Use this URL to cite or link to this record in EThOS: http://ethos.bl.uk/OrderDetails.do?uin=uk.bl.ethos.444622
Title: Novel functionalized polymers for nanoparticle formulations with anti cancer drugs
Author: Puri, Sanyogitta
Awarding Body: University of Nottingham
Current Institution: University of Nottingham
Date of Award: 2007
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Abstract:
The chemistry and structure of Poly (glycerol adipate) facilitate its substitution with various pendant functional groups leading to modifications of the physicochemical properties of the polymer. Modified backbones then can be selected based upon the properties of the compound to be incorporated. Thus, this could be explored as a drug delivery system without many of the limitations of commercially available polymers. The aim of this study was investigate whether various polymers and drugs interact in a specific manner and whether the nature of these interactions influence the physicochemical characteristics of the particles and their drug loading and release profile. By investigating drugs belonging to various classes and with different properties it has been possible to correlate properties associated with drugs and pendant functional groups of the polymer which are ultimately responsible for the drug loading and release characteristics. For some drug polymer formulations, good loading and controlled release rates have been achieved. Compared to various conventional polymer systems reported for nanoparticle formulations, poly (glycerol adipate) polymers have also demonstrated the ability to control rate of release of highly water soluble drugs, even from the most hydrophilic polymer backbone in its unsubstituted form. From the various drug loading and release profiles it has been demonstrated that, unlike reported literature, particle size is not the primary factor influencing drug release over the relatively small range of particle sizes seen in this study. Neither is the water solubility of either the drug or the polymer alone responsible for the rapid and uncontrolled release profile from nanoparticles. Thus, Drug polymer interactions are more likely to influence drug loading and release and unlike common reports in the literature, hydrophilicity, molecular weight or concentration of polymer / drug are less likely to affect these parameters in isolation.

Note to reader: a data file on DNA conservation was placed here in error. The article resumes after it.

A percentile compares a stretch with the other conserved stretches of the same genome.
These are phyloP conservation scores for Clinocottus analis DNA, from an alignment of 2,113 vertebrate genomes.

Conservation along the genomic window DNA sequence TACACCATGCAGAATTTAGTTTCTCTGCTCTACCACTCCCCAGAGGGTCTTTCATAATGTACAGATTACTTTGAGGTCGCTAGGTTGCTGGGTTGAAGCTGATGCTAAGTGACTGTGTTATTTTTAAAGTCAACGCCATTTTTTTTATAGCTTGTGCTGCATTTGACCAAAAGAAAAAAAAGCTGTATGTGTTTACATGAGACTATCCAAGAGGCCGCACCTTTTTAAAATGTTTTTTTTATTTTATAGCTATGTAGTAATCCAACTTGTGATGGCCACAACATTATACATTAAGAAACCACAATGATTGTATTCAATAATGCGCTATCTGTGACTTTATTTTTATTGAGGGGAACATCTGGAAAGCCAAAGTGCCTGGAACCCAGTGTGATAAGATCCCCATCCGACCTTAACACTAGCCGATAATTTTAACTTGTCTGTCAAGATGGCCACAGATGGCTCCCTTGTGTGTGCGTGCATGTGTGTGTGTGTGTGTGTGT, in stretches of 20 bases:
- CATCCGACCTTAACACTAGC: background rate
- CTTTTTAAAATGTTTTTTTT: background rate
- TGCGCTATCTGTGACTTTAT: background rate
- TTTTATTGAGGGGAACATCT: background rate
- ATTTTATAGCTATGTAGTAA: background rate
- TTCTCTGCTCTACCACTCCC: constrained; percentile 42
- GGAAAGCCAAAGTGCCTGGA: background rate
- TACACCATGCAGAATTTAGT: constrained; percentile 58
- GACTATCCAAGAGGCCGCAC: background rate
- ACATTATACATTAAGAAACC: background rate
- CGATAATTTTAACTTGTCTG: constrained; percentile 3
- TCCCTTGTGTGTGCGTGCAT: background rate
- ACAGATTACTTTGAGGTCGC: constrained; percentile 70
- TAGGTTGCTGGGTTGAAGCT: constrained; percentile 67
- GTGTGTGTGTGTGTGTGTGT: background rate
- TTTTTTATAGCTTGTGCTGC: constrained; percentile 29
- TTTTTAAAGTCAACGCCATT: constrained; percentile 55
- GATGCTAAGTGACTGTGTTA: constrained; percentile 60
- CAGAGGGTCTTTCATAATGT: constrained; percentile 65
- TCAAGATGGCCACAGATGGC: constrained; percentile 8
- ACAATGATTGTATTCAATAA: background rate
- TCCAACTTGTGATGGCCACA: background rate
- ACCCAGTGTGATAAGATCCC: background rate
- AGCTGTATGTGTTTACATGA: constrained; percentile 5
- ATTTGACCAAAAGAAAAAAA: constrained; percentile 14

Supervisor: Not available Sponsor: Not available
Qualification Name: Thesis (Ph.D.) Qualification Level: Doctoral
EThOS ID: uk.bl.ethos.444622  DOI: Not available
Keywords: RS Pharmacy and materia medica
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